Characteristic time and spatial scales in ocean and atmosphere differ largely and the ocean typically requires a much higher resolution to resolve similar mesoscale features (e.g., Peng et al., 2012) and ocean models therefore often have a much higher resolution than atmospheric models. Air-sea fluxes in the first coupled models were typically calculated by the atmospheric component on a coarse spatial resolution, while SST was provided in high resolution through the ocean model. A general challenge is arising from the different grids and grid resolution in atmosphere and ocean (e.g., as discussed by Hagedorn et al., 2000). Fluxes calculated in higher resolution do not match the course resolution fluxes calculated from averaged fields, which is most relevant for long-wave radiation heat losses, since these change with 4th order dependency on temperature as discussed by Döscher et al. (2002). Due to the different schemes and grids used in calculating fluxes, conservation of energy and mass might not be ensured (e.g., Döscher et al., 2002; Schrum et al., 2003). Energy conservation in state-of-the-art coupled models is today accomplished through modern couplers, which calculate fluxes preponderantly on both grids and make adjustments afterward to ensure energy conservation (e.g., Valcke, 2013; see more detailed discussion in Peng et al., 2012).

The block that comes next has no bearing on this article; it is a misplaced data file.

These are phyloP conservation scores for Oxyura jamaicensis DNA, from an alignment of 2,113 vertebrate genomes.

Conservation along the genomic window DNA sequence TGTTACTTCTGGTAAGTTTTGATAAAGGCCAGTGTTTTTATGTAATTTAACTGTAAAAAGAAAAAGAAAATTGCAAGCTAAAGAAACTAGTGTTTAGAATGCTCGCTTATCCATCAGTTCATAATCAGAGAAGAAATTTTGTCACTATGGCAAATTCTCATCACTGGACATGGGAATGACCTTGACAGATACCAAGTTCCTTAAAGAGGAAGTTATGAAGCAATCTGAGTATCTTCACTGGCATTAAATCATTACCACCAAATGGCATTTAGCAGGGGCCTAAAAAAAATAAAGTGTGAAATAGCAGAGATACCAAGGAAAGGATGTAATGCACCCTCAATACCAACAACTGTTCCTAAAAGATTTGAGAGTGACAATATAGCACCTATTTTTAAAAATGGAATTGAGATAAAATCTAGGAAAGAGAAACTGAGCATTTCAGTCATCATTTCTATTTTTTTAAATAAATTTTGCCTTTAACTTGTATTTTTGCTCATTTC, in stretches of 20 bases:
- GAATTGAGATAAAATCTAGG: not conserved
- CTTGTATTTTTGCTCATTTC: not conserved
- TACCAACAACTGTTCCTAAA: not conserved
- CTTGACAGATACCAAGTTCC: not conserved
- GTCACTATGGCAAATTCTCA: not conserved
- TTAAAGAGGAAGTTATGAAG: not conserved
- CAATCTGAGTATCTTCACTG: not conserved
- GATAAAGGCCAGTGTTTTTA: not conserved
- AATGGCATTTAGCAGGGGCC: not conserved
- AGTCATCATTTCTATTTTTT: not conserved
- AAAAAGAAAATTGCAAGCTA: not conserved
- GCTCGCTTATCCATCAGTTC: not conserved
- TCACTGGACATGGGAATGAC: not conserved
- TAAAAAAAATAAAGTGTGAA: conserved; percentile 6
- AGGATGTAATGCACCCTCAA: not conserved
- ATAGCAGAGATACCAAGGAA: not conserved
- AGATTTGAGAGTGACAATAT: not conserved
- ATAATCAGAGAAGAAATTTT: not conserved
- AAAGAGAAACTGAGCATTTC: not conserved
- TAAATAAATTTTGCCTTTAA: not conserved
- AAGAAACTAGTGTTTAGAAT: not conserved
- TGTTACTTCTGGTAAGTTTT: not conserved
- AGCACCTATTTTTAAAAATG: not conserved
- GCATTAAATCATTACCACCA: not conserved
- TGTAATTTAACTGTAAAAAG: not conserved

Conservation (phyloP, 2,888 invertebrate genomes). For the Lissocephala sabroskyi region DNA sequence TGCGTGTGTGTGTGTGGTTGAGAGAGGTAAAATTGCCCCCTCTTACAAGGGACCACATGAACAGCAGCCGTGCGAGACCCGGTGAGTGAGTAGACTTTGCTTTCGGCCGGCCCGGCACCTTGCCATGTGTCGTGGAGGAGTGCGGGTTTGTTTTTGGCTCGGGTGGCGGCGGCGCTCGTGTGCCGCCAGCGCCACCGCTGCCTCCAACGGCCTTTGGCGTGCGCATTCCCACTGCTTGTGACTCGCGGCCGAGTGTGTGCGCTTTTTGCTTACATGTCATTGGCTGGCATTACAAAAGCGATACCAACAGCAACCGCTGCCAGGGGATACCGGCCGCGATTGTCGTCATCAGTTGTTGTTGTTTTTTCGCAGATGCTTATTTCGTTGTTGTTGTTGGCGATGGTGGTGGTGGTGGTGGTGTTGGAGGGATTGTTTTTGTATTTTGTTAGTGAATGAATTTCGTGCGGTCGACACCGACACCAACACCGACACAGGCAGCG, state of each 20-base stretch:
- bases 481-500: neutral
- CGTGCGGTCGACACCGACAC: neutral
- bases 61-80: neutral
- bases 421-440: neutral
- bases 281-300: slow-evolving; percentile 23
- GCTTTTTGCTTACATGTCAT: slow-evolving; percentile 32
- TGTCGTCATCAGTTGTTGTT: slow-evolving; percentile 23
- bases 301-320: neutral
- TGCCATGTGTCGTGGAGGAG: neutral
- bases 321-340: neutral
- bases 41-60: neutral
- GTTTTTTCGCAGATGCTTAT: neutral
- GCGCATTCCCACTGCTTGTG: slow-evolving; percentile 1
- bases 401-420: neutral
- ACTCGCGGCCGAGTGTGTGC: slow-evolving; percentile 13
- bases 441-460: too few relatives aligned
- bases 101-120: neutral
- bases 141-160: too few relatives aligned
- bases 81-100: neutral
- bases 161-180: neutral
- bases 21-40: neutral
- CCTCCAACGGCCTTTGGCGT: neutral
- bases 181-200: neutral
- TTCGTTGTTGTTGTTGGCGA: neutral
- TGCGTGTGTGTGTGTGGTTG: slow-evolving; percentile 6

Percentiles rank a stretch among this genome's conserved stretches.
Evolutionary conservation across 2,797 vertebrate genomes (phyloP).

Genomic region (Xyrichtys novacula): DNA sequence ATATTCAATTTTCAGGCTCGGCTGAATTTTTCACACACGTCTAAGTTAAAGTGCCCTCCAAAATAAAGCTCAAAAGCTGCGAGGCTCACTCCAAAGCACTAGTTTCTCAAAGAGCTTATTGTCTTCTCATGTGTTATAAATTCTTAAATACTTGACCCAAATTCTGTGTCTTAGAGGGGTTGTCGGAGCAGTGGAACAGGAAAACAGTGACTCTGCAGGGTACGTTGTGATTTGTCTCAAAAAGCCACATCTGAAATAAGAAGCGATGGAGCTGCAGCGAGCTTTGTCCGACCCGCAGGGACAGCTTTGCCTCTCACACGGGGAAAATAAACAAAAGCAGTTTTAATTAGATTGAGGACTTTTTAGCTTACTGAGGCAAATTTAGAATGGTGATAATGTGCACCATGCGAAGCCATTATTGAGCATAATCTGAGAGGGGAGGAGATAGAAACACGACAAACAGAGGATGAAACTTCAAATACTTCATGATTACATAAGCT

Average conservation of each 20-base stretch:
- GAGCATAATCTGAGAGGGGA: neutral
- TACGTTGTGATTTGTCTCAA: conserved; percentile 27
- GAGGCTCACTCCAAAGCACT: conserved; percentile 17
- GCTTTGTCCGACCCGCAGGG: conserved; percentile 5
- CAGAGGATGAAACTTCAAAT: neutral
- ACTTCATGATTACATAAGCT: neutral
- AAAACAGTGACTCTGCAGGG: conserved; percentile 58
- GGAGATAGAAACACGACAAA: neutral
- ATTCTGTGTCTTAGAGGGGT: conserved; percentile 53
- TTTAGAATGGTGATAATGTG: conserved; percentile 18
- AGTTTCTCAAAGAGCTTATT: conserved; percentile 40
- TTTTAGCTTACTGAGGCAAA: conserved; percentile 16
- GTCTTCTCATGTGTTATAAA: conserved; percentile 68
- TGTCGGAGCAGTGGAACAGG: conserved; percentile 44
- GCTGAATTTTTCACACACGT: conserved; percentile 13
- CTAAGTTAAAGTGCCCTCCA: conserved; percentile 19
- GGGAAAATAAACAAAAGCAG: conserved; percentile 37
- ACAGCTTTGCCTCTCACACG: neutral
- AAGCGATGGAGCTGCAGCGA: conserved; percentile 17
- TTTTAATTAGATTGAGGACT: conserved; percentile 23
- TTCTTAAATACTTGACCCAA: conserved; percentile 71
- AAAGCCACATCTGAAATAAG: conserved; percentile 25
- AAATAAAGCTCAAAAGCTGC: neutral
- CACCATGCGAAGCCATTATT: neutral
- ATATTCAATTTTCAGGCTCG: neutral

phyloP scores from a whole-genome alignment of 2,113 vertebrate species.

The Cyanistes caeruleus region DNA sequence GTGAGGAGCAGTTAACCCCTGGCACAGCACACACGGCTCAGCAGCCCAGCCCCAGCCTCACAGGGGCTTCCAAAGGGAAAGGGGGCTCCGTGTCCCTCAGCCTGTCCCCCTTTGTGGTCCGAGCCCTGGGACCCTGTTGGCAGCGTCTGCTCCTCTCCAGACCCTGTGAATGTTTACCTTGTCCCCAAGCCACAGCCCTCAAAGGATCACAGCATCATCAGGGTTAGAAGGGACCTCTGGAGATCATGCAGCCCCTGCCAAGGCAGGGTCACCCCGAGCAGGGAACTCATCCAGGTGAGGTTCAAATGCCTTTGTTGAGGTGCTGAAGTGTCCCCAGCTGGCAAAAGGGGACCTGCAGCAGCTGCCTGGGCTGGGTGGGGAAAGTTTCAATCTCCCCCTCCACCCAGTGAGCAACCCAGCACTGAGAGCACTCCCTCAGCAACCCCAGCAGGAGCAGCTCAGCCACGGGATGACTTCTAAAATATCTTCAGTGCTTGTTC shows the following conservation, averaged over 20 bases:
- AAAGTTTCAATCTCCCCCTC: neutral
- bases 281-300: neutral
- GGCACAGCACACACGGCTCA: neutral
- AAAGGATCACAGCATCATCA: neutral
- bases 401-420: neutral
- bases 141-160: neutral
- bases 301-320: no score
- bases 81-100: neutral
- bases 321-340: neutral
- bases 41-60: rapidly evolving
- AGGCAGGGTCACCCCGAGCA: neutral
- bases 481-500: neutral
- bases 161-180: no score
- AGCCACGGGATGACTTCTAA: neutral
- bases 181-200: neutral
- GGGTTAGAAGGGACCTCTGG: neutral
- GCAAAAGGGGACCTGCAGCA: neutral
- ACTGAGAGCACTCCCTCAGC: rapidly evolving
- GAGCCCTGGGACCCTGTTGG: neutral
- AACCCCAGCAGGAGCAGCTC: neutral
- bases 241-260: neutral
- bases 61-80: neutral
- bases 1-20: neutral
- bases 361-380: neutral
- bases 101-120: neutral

The very first attempts to regional coupled modeling had a challenge ensuring model skill, regardless whether they were so-called hybrid models involving simplified system components (Gustafsson et al., 1998) or employed full resolution 3D models in both atmosphere and ocean (Hodur, 1997). Low performance in the coupled systems gave reason for data assimilation to prevent a model to drift away from realistic conditions (Gustafsson et al., 1998; Hodur, 1997). Inconsistencies in flux formulations (Gustafsson et al., 1998) and challenges in initialization of the ocean model (Hodur, 1997) were suspected to be the cause for these drift problems. Later many fully coupled 3D regional models run stable without flux correction or data assimilation and initialization problems were solved (e.g., Döscher et al., 2002; Hagedorn et al., 2000; Schrum et al., 2003). Regional coupled modeling developed thereafter into a standard approach and a large number of 3D coupled air-sea models became available for various regions (Döscher et al., 2010; Fang et al., 2009; Ho et al., 2012; Ho-Hagemann et al., 2015; Li & Zhou, 2010; Lin et al., 2006; Pullen et al., 2006; Ren & Qian, 2005; Seo et al., 2007a). These studies have demonstrated the potential of coupled models to investigate air-sea interaction, and many studies found enhanced skill for the coupled models compared to uncoupled setups and drift problems remain minor in many regional coupled models (e.g., Pullen et al., 2006; Schrum et al., 2003; Seo et al., 2007a). However, this is not the case for all models and configurations presented (e.g., Ren & Qian, 2005; Sein et al., 2014; Small et al., 2011). More detailed investigations revealed that the setup of the coupled model is essential for its performance. Both the location and extension of the coupled region (Sein et al., 2014), the coupling frequency (Fang et al., 2009), and the quality of initialization and boundary forcing appeared to be critical (Wei et al., 2014).